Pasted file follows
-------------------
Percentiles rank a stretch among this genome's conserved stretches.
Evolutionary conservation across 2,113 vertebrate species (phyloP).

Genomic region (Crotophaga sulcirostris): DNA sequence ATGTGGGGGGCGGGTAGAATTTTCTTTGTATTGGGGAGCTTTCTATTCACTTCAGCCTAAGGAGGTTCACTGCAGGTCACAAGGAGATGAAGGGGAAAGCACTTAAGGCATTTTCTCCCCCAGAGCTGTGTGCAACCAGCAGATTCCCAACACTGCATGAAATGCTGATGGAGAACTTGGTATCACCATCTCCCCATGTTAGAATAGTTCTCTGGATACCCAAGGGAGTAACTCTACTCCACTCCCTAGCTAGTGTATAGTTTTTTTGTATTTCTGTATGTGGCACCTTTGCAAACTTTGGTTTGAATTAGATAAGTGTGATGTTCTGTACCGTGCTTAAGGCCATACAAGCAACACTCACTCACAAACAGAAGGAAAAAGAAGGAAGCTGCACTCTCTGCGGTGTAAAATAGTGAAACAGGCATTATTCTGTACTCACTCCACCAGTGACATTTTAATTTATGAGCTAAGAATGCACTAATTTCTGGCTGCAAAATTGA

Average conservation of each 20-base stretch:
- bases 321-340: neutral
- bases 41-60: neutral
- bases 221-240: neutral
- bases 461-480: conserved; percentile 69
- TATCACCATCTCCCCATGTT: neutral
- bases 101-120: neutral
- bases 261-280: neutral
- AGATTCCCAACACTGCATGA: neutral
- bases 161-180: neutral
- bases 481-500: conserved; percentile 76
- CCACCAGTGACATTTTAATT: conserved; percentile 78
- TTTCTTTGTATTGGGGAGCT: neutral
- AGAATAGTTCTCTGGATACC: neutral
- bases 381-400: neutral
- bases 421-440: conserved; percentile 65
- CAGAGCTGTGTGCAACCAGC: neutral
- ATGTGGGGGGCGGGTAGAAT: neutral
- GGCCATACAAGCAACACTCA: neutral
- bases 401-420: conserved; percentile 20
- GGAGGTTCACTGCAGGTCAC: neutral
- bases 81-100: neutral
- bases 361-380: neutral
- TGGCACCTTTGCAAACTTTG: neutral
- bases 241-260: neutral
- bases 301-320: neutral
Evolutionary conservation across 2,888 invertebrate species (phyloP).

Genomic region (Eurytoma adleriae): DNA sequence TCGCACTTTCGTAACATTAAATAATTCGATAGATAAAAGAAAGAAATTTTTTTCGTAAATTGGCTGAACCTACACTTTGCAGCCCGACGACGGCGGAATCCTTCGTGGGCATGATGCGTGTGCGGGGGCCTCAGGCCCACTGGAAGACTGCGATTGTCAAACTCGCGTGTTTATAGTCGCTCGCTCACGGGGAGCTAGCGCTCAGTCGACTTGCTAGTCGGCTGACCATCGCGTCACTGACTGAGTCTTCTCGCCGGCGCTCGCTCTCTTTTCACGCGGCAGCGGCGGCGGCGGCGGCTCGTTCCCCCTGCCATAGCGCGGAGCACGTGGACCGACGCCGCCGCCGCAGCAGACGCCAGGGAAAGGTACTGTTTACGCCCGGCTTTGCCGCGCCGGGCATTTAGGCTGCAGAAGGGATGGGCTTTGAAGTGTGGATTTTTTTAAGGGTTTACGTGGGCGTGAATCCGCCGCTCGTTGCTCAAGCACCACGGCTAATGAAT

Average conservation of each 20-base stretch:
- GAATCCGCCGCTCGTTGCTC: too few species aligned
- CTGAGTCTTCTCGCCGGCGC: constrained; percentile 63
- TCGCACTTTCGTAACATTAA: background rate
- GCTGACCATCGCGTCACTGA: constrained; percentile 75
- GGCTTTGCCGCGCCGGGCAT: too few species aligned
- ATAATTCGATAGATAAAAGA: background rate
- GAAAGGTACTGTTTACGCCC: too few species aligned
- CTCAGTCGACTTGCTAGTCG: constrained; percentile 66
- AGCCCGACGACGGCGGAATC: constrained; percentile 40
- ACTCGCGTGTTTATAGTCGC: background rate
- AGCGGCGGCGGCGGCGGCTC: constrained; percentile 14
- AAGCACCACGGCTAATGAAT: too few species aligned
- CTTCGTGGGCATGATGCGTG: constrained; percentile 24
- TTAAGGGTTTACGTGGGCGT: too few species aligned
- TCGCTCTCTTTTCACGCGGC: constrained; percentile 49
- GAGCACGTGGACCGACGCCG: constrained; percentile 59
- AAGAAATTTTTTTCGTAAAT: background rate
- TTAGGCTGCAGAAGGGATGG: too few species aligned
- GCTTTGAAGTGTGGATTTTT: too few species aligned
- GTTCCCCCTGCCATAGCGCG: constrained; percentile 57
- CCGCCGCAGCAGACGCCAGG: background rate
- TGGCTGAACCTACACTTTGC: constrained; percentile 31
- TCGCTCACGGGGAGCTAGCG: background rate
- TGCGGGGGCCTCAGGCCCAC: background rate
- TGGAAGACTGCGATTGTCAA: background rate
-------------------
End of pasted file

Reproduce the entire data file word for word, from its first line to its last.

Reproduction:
Percentiles rank a stretch among this genome's conserved stretches.
Evolutionary conservation across 2,113 vertebrate species (phyloP).

Genomic region (Crotophaga sulcirostris): DNA sequence ATGTGGGGGGCGGGTAGAATTTTCTTTGTATTGGGGAGCTTTCTATTCACTTCAGCCTAAGGAGGTTCACTGCAGGTCACAAGGAGATGAAGGGGAAAGCACTTAAGGCATTTTCTCCCCCAGAGCTGTGTGCAACCAGCAGATTCCCAACACTGCATGAAATGCTGATGGAGAACTTGGTATCACCATCTCCCCATGTTAGAATAGTTCTCTGGATACCCAAGGGAGTAACTCTACTCCACTCCCTAGCTAGTGTATAGTTTTTTTGTATTTCTGTATGTGGCACCTTTGCAAACTTTGGTTTGAATTAGATAAGTGTGATGTTCTGTACCGTGCTTAAGGCCATACAAGCAACACTCACTCACAAACAGAAGGAAAAAGAAGGAAGCTGCACTCTCTGCGGTGTAAAATAGTGAAACAGGCATTATTCTGTACTCACTCCACCAGTGACATTTTAATTTATGAGCTAAGAATGCACTAATTTCTGGCTGCAAAATTGA

Average conservation of each 20-base stretch:
- bases 321-340: neutral
- bases 41-60: neutral
- bases 221-240: neutral
- bases 461-480: conserved; percentile 69
- TATCACCATCTCCCCATGTT: neutral
- bases 101-120: neutral
- bases 261-280: neutral
- AGATTCCCAACACTGCATGA: neutral
- bases 161-180: neutral
- bases 481-500: conserved; percentile 76
- CCACCAGTGACATTTTAATT: conserved; percentile 78
- TTTCTTTGTATTGGGGAGCT: neutral
- AGAATAGTTCTCTGGATACC: neutral
- bases 381-400: neutral
- bases 421-440: conserved; percentile 65
- CAGAGCTGTGTGCAACCAGC: neutral
- ATGTGGGGGGCGGGTAGAAT: neutral
- GGCCATACAAGCAACACTCA: neutral
- bases 401-420: conserved; percentile 20
- GGAGGTTCACTGCAGGTCAC: neutral
- bases 81-100: neutral
- bases 361-380: neutral
- TGGCACCTTTGCAAACTTTG: neutral
- bases 241-260: neutral
- bases 301-320: neutral
Evolutionary conservation across 2,888 invertebrate species (phyloP).

Genomic region (Eurytoma adleriae): DNA sequence TCGCACTTTCGTAACATTAAATAATTCGATAGATAAAAGAAAGAAATTTTTTTCGTAAATTGGCTGAACCTACACTTTGCAGCCCGACGACGGCGGAATCCTTCGTGGGCATGATGCGTGTGCGGGGGCCTCAGGCCCACTGGAAGACTGCGATTGTCAAACTCGCGTGTTTATAGTCGCTCGCTCACGGGGAGCTAGCGCTCAGTCGACTTGCTAGTCGGCTGACCATCGCGTCACTGACTGAGTCTTCTCGCCGGCGCTCGCTCTCTTTTCACGCGGCAGCGGCGGCGGCGGCGGCTCGTTCCCCCTGCCATAGCGCGGAGCACGTGGACCGACGCCGCCGCCGCAGCAGACGCCAGGGAAAGGTACTGTTTACGCCCGGCTTTGCCGCGCCGGGCATTTAGGCTGCAGAAGGGATGGGCTTTGAAGTGTGGATTTTTTTAAGGGTTTACGTGGGCGTGAATCCGCCGCTCGTTGCTCAAGCACCACGGCTAATGAAT

Average conservation of each 20-base stretch:
- GAATCCGCCGCTCGTTGCTC: too few species aligned
- CTGAGTCTTCTCGCCGGCGC: constrained; percentile 63
- TCGCACTTTCGTAACATTAA: background rate
- GCTGACCATCGCGTCACTGA: constrained; percentile 75
- GGCTTTGCCGCGCCGGGCAT: too few species aligned
- ATAATTCGATAGATAAAAGA: background rate
- GAAAGGTACTGTTTACGCCC: too few species aligned
- CTCAGTCGACTTGCTAGTCG: constrained; percentile 66
- AGCCCGACGACGGCGGAATC: constrained; percentile 40
- ACTCGCGTGTTTATAGTCGC: background rate
- AGCGGCGGCGGCGGCGGCTC: constrained; percentile 14
- AAGCACCACGGCTAATGAAT: too few species aligned
- CTTCGTGGGCATGATGCGTG: constrained; percentile 24
- TTAAGGGTTTACGTGGGCGT: too few species aligned
- TCGCTCTCTTTTCACGCGGC: constrained; percentile 49
- GAGCACGTGGACCGACGCCG: constrained; percentile 59
- AAGAAATTTTTTTCGTAAAT: background rate
- TTAGGCTGCAGAAGGGATGG: too few species aligned
- GCTTTGAAGTGTGGATTTTT: too few species aligned
- GTTCCCCCTGCCATAGCGCG: constrained; percentile 57
- CCGCCGCAGCAGACGCCAGG: background rate
- TGGCTGAACCTACACTTTGC: constrained; percentile 31
- TCGCTCACGGGGAGCTAGCG: background rate
- TGCGGGGGCCTCAGGCCCAC: background rate
- TGGAAGACTGCGATTGTCAA: background rate